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Flair Affair covers Pueblo Has Talent 2011 (Contestant #24 -Diane)

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Published on Apr 21, 2011

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Pueblo Chieftain article:

April 18, 2011

By JON POMPIA | jpompia@chieftain.com The Pueblo Chieftain

It was a youth-dominated pool of talent, but in the end, the "old school" reigned supreme.

Silver-haired Ed Medina, a personable and strong-throated entertainer, captured the top prize in the Pueblo Has Talent competition Saturday, before a full house in the East High School Auditorium.

A panel of judges, including "American Idol" star Lacy Brown, deemed Medina's version of the Billy Paul soulful classic "Me and Mrs. Jones" the best in a field of 25 entrants.

Medina received a first-place trophy and a $1,500 cash prize, not to mention a call for an encore, which he happily obliged.

Tagged as the night's second-best talent was high-schooler Kevin Cano, whose unique "zombie dance" routine — complete with makeup and tattered clothing — called to mind the epic "Thriller" music video.

Thomas Heath, a powerful singer and notable guitar picker, grabbed third place with a fantastic rendition of Lindsay Buckingham's "Big Love."

Both Cano and Heath received a trophy and a cash prize for their finish.

Noted comedian and actor Shed G was the evening's host, and what a gem he turned out to be. Witty, insightful and supportive of the field of 25, Shed G made the nearly four-hour show delightful to sit through.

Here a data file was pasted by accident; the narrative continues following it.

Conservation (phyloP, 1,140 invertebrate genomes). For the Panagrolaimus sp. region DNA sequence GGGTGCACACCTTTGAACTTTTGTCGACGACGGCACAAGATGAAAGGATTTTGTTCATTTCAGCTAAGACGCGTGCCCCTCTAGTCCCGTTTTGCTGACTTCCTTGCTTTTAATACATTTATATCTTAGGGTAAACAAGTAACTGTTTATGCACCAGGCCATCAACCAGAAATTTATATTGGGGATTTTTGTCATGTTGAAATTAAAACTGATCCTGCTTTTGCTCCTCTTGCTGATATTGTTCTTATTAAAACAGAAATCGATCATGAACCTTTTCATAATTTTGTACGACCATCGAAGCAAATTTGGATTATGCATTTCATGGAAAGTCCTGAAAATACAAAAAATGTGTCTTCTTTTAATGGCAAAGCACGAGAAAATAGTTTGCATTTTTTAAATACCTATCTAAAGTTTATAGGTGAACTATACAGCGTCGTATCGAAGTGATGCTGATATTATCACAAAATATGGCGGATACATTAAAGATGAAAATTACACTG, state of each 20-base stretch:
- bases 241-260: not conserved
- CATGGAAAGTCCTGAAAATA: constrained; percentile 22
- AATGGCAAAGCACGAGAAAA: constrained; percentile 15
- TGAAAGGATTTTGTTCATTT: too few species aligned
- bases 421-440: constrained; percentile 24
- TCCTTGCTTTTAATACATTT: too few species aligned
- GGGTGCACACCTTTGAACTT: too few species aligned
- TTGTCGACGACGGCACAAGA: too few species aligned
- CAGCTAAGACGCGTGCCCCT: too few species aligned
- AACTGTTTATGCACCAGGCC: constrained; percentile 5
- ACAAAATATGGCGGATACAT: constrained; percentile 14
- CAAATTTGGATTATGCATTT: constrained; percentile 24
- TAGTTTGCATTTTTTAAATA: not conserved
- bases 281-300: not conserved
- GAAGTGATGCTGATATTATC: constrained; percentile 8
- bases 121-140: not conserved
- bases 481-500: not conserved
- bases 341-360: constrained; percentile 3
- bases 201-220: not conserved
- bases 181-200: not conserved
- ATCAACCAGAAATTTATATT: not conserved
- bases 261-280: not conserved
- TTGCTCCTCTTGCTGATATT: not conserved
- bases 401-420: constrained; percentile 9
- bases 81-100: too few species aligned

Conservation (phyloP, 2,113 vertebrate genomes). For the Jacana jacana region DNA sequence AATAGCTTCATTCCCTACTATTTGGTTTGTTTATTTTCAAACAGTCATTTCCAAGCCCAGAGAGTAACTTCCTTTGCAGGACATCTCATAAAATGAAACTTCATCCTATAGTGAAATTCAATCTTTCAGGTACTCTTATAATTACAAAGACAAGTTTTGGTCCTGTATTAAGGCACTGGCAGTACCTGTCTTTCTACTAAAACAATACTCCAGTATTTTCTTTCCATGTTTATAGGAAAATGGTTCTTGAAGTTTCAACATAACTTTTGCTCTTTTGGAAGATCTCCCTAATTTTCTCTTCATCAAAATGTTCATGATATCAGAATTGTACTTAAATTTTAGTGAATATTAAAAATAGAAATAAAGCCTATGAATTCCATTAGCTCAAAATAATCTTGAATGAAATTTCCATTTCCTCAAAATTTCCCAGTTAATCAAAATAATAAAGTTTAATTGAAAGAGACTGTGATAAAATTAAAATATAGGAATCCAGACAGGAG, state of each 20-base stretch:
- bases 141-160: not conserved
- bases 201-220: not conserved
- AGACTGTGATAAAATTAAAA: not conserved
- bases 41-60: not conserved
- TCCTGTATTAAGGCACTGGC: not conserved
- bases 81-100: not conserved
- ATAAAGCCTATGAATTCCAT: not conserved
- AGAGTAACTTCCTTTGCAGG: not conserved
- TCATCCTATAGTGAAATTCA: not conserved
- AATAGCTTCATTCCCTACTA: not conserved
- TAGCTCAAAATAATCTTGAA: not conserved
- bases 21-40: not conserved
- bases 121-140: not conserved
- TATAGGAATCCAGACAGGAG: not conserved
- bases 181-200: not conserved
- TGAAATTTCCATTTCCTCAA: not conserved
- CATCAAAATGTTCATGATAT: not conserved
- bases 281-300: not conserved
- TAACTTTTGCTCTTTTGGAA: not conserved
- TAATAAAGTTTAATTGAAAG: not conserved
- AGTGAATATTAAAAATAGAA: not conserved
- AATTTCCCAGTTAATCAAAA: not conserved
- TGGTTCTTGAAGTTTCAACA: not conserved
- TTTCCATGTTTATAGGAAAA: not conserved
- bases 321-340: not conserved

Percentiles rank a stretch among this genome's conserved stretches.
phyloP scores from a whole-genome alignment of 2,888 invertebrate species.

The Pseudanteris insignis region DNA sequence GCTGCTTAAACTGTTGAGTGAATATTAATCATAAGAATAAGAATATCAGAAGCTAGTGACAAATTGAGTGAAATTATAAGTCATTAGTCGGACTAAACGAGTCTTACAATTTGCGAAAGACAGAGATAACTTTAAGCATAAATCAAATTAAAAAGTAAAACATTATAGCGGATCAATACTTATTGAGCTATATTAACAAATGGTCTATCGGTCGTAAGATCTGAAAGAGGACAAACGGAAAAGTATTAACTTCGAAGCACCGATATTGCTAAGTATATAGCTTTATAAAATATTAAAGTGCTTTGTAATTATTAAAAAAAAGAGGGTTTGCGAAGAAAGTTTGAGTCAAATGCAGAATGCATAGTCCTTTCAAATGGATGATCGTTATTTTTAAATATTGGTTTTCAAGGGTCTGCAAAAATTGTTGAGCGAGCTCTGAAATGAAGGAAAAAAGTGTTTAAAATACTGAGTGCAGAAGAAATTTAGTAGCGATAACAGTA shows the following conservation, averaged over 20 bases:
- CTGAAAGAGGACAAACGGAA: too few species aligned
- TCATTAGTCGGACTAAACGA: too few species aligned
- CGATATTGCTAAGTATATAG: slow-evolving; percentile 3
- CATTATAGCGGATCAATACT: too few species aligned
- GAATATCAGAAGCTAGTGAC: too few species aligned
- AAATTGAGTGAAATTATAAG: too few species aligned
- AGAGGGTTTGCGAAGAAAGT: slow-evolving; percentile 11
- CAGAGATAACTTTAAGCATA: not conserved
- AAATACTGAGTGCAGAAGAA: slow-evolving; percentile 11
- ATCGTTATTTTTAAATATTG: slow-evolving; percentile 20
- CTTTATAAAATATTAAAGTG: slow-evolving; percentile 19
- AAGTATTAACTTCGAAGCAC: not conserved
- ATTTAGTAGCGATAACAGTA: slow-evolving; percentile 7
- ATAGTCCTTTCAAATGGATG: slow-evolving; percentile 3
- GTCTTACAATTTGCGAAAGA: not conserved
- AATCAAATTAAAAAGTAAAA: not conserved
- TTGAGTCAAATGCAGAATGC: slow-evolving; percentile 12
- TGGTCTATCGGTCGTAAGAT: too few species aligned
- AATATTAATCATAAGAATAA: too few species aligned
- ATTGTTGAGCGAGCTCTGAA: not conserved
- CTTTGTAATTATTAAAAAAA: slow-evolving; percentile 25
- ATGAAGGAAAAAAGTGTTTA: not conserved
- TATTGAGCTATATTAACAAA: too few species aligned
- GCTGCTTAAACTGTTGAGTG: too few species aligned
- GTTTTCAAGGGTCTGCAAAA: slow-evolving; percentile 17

It was Big Shed who gave the night's champion the nickname of "Funky Cold" Medina, a nod to the Tone Loc hit song.

For many, a highlight came at the conclusion of the talent performances, when Nashville resident Brown, looking as radiant as she does on television, performed individualized versions of "Ring of Fire" and "Somewhere Over the Rainbow."

True to its intent as a presentation of all forms of talent, the 2011 show — heavy on vocalists singing to pre-recorded music — featured modern dancers, solo electric guitarists, Christian rappers, songwriters performing original music, a "karate kid" and even an Elvis impersonator.

The "most charming" entrant was the suave child dancer Xavier Gutierrez — who did a spot-on version of Michael Jackson's "Billie Jean" dance routine — complete with white glove and black fedora.

Also of note was the immensely powerful voice of Don Berryhill, who accompanied himself on keyboard to the Stevie Wonder gem "All's Fair In Love," as reinterpreted by Michael McDonald.

Berryhill's absence from the top three was a testament to the depth of this year's pool.

Also worth noting was the night's opener, an ensemble production featuring all 50 semifinalists in a nicely choreographed song and dance routine.

Jesse Sena once again organized Pueblo Has Talent, with proceeds to benefit Christian-themed charities.

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